Thanks to Brett over at Airminded for bringing this to my attention. It is Google’s Ngram Viewer, which I have to admit is rather cool. The basis of it is that you can insert key terms that will search the Google Books database and illustrate trends and patterns over a given time period. As Brett has already shown it brings up some interesting patterns.

I have to admit at being fascinated by its use in illustrating trends in the historiography of a given subject. For example, take my thesis on Air Chief Marshal Sir Trafford Leigh-Mallory, the key reason I am writing a thesis on this is because there is very little in the literature that deals with him adequately. Of course short of writing a review of every book that deals with him any way it is only possible to draw out this general conclusion. However, using the Ngram viewer I can plot the occurence of his name in a variety of sources compared to his contemporaries.

Here is one plotting his name against Hugh Dowding and Keith Park, who were of course his two contemporaries during the Battle of Britain.

It quite clearly shows that Leigh-Mallory’s name does not occur as often as that of either Park or Dowding. This search was done using English as the corpus language, which is a merge of both American and British English. For example, this is the same graph using British English.

Here is the same search using American English.

These all highlight some interesting historiographical points that are worth noting. The first is Leigh-Mallory’s absence from a large chunk of the historiography. Given his early death and lack of papers or memoirs this is hardly surprising and something that needs rectifying. The second point is that Dowding figures rise sharply in the British English corpus in the period c.1940. Again this should not be overly surprising given his role at the time. Thirdly, Park’s place in the American English corpus rises markedly in the late 60’s. Arguably, I would suggest this is because of his place in the 1969 film The Battle of Britain, which truly thrust Park’s role into the public spotlight. However, overall for my own purpose this does really highlight the lack of understanding surrounding Leigh-Mallory and that many historians have accepted much of the vitriol directed at him rather than dealing with a complex character.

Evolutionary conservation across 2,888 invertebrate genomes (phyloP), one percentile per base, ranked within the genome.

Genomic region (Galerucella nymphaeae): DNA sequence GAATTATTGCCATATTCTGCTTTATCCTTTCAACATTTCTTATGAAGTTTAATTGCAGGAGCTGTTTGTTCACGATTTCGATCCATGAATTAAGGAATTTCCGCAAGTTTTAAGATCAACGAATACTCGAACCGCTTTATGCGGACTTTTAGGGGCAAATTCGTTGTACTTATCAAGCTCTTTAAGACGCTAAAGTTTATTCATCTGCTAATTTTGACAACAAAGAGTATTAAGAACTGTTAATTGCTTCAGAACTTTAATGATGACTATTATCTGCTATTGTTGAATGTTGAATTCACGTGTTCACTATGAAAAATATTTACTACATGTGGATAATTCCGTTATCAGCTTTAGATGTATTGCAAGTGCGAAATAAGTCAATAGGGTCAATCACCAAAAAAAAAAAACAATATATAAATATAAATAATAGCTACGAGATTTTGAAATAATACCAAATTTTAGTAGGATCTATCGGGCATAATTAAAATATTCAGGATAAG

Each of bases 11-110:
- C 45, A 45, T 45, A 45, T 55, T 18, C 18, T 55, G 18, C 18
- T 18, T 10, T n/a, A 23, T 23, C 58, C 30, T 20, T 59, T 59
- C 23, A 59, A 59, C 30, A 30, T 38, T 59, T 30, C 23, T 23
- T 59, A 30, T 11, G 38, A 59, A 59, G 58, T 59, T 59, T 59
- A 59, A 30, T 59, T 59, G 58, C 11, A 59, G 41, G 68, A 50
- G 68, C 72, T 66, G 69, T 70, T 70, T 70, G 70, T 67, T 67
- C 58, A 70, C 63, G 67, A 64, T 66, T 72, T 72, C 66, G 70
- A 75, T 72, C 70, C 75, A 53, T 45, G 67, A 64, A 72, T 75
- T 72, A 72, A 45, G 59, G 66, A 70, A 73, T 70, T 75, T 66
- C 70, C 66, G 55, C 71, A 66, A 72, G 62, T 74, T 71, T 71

Indeed I can creat similar searches using key contemporaries to highlight the lack of work on him. One of base line comparisons I am using, rather arbitrarily I admit, is the Air Force List from October 1944, the month before his death. In this graph I included the active MRAF, Charles Portal, and the Air Chief Marshals.

Even here Leigh-Mallory is low on the list. He is hidden away with such characters as Edgar Ludlow-Hewitt, Richard Pierse, Christopher Courtney and Frederick Bowhill, who interestingly sees a boom in his occurence in the late 40s. Even restricting the dates to the wartime years does not significantly change his position.

In this one Bowhill, who was AOC-in-C Ferry/Transport Command from 1941 to 1945 comes out better again. Interesting given that Leigh-Mallory, who was one of the most senior RAF officers and commander of one of the RAF’s most important commands, Fighter, and of course AOC-in-C of AEAF, fares quite this badly. Of course one of the issues with Google Ngram is that it does not include newspaper so perhaps his place would change if this was included. It also shows how little has been written on the senior commanders of the RAF and probably highlight a distinct misunderstanding of their development and the organisational culture of the inter-war and wartime RAF.

Moving away from Leigh-Mallory I thought I would try a different search term. This time I thought I would try strategic bombing Vs. aerial bombing because most of the historiography insists on using the former term. However, inter-war RAF doctrine specifically talked of aerial bombing so It is interesting to illustrate the rise and fall of this term against the rise of the term strategic bombing. An impact of american historiography on the subject as they did talk and use the term in the run up to the Second World War?

Go on have a go and see if you can discern any gaps that needs filling…


3 thoughts on “The Rise and Fall of…

  1. A fascinating tool, Ross – thanks for pointing it out.

    Try Haig for the period 1860-2008 – shows the war years & his death with the volume then picking up in the 1960s (“Donkeys” etc) and declining before the start of more serious analysis in the late 1980s.

    I am puzzled about the decline since then though – is that a systematic fault arising from more recent books not yet being captured by Google Books possibly?


  2. Brian,

    Possibly. I suspect the decline is more to do with the fact that much was written in the inter-war years especially with the number of personal accounts of the war being written. However, since the 1960s, with the passing on of many of the veterans the number of personal accounts has declined and we are left more and more with academic accounts which are fewer in number.

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